“I don’t think the old model is going to come back just as it was,” Harnik said. “You have to either find new ways to make money given the circumstances or you’re not going to survive, because you can’t just wait for things to return to what they were like before.”
Anne-Marie Aigner adapted, too, transforming operations after Governor Charlie Baker halted large-scale events in March 2020.
For almost a decade, Aigner had run Food Truck Festivals of America, which drew thousands of people to “destination events” around the country.
When the pandemic struck, she laid off employees, forfeited the festival’s physical office, and moved her desk into her house. But she still had connections to hundreds of food trucks.
“I threw something up online and said, ‘With the quarantine and restaurants closed right now, if anybody would like a food truck in their neighborhood, let me know,’” she said. “And I got 200 requests right off the bat.”
And so Food Truck Ventures was born. Now, Aigner’s team connects food trucks around New England to catering opportunities — company lunches, weddings, school banquets, teacher appreciation luncheons, graduations — and fund-raising events for schools and nonprofits.
Neighborhoods that welcomed food trucks saw households set chairs out on their lawns and picnic in front of their homes, waving to neighbors who were doing the same.
“I think people are really inventing new, innovative ways to deal with food, dining, neighbors,” Aigner said.
Still, Aigner sees the damage the pandemic wrought on her industry. Of about 600 food trucks on her contact list for the festivals she used to throw, only about half are still around.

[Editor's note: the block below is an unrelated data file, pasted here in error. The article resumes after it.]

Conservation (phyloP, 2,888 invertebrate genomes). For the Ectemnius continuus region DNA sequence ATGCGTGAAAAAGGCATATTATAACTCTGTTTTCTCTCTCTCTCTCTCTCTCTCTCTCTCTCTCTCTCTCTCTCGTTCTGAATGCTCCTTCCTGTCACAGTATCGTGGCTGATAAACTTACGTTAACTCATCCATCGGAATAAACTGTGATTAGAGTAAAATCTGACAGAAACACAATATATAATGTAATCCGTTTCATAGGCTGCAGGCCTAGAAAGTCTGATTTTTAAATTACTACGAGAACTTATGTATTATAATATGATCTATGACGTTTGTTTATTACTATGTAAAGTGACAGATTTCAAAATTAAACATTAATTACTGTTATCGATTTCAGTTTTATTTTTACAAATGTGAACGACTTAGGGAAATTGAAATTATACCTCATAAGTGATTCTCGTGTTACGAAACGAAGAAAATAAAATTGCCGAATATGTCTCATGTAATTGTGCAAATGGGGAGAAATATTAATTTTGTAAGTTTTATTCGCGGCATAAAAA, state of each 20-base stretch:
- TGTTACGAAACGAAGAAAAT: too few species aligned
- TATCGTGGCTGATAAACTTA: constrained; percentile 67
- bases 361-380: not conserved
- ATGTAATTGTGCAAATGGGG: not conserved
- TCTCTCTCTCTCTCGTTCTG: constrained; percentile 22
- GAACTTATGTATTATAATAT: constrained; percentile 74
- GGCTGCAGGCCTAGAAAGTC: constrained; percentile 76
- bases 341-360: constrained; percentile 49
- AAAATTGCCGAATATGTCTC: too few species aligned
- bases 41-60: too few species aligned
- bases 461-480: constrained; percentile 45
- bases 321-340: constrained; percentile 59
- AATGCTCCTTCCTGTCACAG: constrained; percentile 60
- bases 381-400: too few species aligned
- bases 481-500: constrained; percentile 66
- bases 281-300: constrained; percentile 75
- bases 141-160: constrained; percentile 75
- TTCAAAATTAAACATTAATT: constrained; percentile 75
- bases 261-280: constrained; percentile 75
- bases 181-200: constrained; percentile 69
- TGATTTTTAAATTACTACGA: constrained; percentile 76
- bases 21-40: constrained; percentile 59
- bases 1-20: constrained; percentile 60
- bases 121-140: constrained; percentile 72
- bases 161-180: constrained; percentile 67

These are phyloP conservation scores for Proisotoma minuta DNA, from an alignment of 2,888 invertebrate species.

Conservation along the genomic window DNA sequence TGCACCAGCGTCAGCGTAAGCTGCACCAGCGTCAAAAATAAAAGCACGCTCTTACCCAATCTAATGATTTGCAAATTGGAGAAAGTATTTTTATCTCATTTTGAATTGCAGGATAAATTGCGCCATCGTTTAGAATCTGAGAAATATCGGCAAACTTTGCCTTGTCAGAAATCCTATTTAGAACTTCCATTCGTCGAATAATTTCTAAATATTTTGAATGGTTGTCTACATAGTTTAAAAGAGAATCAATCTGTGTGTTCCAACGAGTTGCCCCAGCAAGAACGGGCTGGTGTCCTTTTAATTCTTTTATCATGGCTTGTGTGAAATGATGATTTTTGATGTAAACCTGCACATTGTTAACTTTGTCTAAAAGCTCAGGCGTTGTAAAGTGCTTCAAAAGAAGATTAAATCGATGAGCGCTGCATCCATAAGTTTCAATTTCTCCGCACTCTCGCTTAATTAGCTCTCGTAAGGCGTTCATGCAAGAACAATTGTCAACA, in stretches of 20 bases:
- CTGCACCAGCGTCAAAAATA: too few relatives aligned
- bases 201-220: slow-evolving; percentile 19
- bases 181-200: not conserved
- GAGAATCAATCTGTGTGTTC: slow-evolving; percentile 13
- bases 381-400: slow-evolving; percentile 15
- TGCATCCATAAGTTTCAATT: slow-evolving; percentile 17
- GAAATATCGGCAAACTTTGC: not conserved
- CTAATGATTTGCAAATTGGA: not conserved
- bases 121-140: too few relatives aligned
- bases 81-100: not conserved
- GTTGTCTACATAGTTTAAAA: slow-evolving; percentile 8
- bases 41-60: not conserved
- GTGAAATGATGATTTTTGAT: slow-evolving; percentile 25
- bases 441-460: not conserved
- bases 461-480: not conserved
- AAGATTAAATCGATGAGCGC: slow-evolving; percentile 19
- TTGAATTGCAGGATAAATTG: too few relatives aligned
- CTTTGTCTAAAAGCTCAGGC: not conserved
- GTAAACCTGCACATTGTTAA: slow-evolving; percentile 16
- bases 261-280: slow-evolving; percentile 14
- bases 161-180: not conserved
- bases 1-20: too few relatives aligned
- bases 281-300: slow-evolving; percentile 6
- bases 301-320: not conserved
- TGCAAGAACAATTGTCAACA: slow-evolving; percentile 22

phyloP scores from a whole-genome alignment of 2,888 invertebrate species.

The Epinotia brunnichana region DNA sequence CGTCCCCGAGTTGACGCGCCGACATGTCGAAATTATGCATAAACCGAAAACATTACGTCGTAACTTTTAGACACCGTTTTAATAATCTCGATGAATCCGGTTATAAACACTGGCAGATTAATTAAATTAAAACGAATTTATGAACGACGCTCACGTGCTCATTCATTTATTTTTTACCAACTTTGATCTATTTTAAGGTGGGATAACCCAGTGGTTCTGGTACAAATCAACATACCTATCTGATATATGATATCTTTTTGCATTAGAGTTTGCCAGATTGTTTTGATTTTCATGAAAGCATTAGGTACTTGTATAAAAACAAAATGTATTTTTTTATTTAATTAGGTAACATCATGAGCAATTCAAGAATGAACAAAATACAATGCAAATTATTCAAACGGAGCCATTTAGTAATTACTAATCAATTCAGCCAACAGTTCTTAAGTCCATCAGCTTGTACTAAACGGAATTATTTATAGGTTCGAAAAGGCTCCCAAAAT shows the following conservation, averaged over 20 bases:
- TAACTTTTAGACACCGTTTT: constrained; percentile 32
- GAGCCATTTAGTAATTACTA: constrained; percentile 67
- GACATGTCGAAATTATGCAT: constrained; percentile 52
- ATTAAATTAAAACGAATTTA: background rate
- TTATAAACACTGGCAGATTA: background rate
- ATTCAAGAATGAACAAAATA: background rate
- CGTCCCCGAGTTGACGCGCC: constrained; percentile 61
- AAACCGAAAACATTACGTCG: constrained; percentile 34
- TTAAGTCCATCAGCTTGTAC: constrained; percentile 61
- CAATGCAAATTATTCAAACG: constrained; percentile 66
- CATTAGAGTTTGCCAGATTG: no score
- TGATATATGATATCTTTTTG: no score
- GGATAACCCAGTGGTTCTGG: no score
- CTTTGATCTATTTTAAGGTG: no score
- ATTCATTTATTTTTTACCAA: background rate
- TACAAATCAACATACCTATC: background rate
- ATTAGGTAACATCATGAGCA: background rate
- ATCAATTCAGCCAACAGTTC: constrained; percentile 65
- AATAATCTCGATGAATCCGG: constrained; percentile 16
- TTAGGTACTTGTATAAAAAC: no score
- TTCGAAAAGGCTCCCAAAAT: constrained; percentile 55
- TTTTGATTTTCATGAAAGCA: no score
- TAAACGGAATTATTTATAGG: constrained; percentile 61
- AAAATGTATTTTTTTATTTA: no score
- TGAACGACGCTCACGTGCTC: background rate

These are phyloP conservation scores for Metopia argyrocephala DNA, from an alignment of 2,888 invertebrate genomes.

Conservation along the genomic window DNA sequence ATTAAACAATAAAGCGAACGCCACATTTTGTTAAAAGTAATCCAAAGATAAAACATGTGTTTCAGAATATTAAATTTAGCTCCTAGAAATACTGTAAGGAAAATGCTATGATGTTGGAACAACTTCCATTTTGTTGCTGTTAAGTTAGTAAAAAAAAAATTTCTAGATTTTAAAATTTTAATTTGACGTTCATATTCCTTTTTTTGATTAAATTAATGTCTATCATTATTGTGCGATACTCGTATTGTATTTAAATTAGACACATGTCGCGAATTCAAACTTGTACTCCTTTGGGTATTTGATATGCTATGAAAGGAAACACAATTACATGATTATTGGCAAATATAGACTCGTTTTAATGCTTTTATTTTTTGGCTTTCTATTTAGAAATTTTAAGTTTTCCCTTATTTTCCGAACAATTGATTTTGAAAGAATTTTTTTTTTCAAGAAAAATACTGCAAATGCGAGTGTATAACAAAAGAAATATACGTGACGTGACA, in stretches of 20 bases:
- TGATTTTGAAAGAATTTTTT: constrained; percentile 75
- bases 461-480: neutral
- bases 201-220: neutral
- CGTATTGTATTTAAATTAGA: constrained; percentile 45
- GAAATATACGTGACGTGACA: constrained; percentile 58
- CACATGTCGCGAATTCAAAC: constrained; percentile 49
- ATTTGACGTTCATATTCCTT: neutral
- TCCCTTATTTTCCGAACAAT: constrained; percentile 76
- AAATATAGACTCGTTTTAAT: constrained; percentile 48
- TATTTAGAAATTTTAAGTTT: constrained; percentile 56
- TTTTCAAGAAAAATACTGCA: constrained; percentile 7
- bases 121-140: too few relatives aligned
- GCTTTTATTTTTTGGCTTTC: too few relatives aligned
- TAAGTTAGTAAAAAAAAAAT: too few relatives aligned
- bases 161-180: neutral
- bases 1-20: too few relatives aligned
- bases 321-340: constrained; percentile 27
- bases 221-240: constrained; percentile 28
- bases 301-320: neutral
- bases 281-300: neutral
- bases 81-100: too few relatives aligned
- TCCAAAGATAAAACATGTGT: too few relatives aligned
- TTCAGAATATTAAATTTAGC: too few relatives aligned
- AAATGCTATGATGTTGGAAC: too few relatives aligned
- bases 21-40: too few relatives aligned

Some owners have told her they “just can’t do it anymore.” One of Aigner’s personal favorites, Teri-Yummy, shuttered in September after six years on the road in Boston — with no plans to reopen in the future.
“We just knew that, especially with the winter coming, we were not going to last any longer,” former co-owner Fen Chen said.
Before the pandemic, Chen said, Teri-Yummy would serve about 150 customers during its lunch rush each day. That number dropped to maybe 10. Chen tried to pivot, signing up for Uber Eats and Grubhub in hopes of finding more customers.
But the truck had lost 95 to 99 percent of its orders overnight, Chen said, and even after adding delivery was making an average of five sales per day. Catering opportunities were few and inconsistent.
“We sat there all day and just waited for orders to come through,” Chen said. “But there was nothing we really could do.”
Aigner, who’s watched food trucks adapt all through the pandemic, said the past year and a half will serve as a study on how COVID-19 reshaped an industry. Faced with few resources for help, truck owners everywhere were forced to rely on creativity. And for many, that innovative persistence was what saved them.
“It will be a shakeout,” Aigner said. “This is a really hard way to make a living. And that’s why buying from food trucks is not just getting a good meal. It’s also supporting a small business.”
Angela Yang can be reached at firstname.lastname@example.org.